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others in related specialties

Dr Richard Colling, ACF in Histopathology

ACF in Histopathology


Dr Philip Macklin (2014)

Pathway to an ACF position

My interest in an academic career began when I completed an intercalated degree at medical school. I found that I enjoyed understanding the scientific basis of the diseases that I was seeing on a daily basis. I then completed an Academic Foundation Programme and subsequently spent a year demonstrating anatomy. These experiences confirmed my desire to have a job that combined clinical, research and teaching commitments. I feel that the clinical academic is in the uniquely privileged position of being able to identify clinical questions, undertake basic research to investigate the area and then translate the findings into improvements in patient care. I was attracted by the structured nature of the ACF programme, which provides simultaneous training in both clinical and research skills, and thought that it would help me to achieve my full potential. 


What does the work involve?

The ACF programme means that you can have a very varied job that can encompass clinical, academic, teaching, leadership and management roles. An ACF position offers many privileges including mentorship from experienced clinical academics, a place on the Postgraduate Diploma in Health Research and regular networking opportunities. 

I have just completed the first year of my ACF position and spent all of this time in clinical training based at Wycombe Hospital. Although I have yet to have any protected academic time, I was able to take study leave to complete two modules from the Postgraduate Diploma in Health Research and OUCAGS also kindly funded my attendance at a week-long Wellcome Trust Advanced Course on the Molecular Pathology and Diagnosis of Cancer which took place at the Sanger Institute in Cambridgeshire. I also attended OUCAGS’ Academic Medical Forum and Academic Opportunities Seminars as and when possible.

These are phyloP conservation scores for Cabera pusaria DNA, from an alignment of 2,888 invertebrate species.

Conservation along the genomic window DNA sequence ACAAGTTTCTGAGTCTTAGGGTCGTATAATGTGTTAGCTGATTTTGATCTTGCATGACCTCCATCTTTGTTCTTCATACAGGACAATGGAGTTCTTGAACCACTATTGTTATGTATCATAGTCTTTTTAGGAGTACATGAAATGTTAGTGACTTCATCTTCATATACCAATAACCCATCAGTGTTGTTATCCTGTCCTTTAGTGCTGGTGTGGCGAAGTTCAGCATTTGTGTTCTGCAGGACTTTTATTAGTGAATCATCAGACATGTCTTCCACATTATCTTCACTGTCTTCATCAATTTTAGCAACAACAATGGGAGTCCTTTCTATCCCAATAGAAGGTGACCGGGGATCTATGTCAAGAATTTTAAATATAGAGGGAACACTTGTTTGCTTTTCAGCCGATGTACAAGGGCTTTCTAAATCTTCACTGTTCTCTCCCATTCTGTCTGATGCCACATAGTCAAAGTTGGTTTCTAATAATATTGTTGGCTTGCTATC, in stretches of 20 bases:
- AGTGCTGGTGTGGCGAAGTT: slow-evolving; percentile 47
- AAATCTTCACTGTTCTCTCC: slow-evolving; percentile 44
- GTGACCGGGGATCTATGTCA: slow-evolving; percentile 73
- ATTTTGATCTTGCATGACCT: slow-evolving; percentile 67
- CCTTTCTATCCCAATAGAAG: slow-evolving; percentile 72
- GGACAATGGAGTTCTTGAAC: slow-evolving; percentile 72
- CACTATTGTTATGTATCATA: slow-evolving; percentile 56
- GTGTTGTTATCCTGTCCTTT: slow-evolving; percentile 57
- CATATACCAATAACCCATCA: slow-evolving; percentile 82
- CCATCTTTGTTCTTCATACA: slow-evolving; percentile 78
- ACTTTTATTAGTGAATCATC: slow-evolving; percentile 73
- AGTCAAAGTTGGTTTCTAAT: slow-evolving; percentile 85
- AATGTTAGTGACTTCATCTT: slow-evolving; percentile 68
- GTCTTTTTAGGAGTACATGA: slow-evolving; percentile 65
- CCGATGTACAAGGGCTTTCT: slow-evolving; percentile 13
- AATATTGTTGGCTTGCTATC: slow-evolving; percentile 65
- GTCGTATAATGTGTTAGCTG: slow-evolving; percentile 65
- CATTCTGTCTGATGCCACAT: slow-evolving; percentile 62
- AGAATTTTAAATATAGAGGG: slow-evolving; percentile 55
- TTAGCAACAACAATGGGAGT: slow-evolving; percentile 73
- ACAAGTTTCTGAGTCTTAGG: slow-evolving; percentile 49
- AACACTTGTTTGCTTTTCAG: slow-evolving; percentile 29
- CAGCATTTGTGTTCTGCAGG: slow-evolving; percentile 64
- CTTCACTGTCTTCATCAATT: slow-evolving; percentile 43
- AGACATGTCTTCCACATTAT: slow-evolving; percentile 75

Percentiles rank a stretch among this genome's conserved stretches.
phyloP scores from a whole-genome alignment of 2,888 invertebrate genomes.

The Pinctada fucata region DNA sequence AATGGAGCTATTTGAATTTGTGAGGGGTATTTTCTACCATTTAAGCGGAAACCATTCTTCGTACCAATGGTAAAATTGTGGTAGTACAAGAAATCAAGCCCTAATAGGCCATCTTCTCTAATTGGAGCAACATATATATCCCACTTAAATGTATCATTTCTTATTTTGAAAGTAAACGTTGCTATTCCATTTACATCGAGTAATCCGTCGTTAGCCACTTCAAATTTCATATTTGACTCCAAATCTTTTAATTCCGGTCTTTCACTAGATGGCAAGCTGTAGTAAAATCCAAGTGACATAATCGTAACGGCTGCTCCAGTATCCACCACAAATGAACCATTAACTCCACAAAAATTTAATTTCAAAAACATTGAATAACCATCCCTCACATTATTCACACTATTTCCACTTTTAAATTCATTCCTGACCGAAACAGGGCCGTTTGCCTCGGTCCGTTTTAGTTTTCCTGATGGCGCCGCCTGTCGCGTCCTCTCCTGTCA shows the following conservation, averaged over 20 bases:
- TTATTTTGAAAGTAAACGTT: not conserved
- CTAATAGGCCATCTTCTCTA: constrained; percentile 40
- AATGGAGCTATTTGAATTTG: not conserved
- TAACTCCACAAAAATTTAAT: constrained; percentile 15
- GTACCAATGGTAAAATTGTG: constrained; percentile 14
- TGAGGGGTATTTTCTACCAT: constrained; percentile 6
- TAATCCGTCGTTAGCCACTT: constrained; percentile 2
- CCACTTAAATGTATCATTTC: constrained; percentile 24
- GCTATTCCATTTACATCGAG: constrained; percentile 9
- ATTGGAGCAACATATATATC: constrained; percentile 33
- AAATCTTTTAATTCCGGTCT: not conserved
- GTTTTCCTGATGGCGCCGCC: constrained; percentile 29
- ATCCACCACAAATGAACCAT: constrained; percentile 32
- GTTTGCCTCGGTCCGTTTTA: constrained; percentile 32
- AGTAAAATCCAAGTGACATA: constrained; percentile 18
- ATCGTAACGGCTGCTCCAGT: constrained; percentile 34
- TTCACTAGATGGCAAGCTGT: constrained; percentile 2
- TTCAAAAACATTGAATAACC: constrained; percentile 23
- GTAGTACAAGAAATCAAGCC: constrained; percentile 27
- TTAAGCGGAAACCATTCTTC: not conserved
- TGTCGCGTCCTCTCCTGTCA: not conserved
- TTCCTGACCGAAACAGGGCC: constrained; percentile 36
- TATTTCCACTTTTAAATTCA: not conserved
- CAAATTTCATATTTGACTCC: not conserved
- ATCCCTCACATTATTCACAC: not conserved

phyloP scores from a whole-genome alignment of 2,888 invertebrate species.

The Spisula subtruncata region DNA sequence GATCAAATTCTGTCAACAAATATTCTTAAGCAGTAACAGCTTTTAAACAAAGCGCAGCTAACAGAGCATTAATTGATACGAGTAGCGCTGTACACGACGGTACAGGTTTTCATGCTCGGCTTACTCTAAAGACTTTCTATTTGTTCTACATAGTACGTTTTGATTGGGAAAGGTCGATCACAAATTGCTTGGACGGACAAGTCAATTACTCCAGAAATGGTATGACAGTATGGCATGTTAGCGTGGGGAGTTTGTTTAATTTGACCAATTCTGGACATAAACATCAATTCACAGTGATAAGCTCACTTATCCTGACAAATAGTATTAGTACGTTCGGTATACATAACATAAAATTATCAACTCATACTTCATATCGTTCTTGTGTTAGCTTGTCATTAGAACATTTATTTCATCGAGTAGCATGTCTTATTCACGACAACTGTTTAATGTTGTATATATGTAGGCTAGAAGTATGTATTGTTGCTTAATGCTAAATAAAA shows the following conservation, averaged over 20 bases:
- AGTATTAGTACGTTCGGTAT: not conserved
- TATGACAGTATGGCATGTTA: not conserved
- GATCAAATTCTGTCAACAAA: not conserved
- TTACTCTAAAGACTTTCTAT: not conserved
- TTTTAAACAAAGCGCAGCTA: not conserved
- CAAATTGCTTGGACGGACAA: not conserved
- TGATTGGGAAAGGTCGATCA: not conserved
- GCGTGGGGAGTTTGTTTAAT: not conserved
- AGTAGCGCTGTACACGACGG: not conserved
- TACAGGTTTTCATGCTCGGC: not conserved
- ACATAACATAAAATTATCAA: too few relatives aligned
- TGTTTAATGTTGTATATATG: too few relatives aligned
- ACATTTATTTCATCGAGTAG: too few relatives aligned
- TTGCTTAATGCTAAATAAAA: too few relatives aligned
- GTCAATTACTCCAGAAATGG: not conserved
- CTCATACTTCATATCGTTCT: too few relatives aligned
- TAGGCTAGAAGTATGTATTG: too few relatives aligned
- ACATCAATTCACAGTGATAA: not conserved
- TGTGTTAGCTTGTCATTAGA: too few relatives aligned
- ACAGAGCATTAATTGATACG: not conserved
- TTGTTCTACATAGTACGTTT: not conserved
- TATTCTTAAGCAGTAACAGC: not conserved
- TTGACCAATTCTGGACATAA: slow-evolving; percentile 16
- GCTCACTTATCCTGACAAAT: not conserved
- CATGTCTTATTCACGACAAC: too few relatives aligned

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Towards the middle of my first year I started to make contact with potential academic supervisors to arrange meetings to discuss potential projects. I have decided to conduct my research in molecular oncology and will begin later this year. In addition, I will also be involved in teaching medical students on the Year 2 ‘Principles of Pathology’ and Year 4 ‘Laboratory Medicine’ courses.  

Although the ACF programme has many advantages, it can be difficult to combine the clinical and academic training without neglecting one or the other. It can be tricky to stay up-to-date and at a comparable level of expertise to your colleagues, who are often in purely clinical or research posts. Of course, this often impinges on work/life balance and work probably comes home more often than it should!


Why Oxford?

I completed an Academic Foundation Programme in Oxford and was really pleased by the quality of both the clinical and academic training that I received. It goes without saying that the University is world leading in medical sciences but I have been greatly impressed by the role played by OUCAGS. The staff really make an effort to get to know the trainees and to make your training as easy as possible! Furthermore, Oxford is a fantastic city to live in and is in a great location with good transport links, easy access to several nearby cities and lovely surrounding countryside.

 

August 2014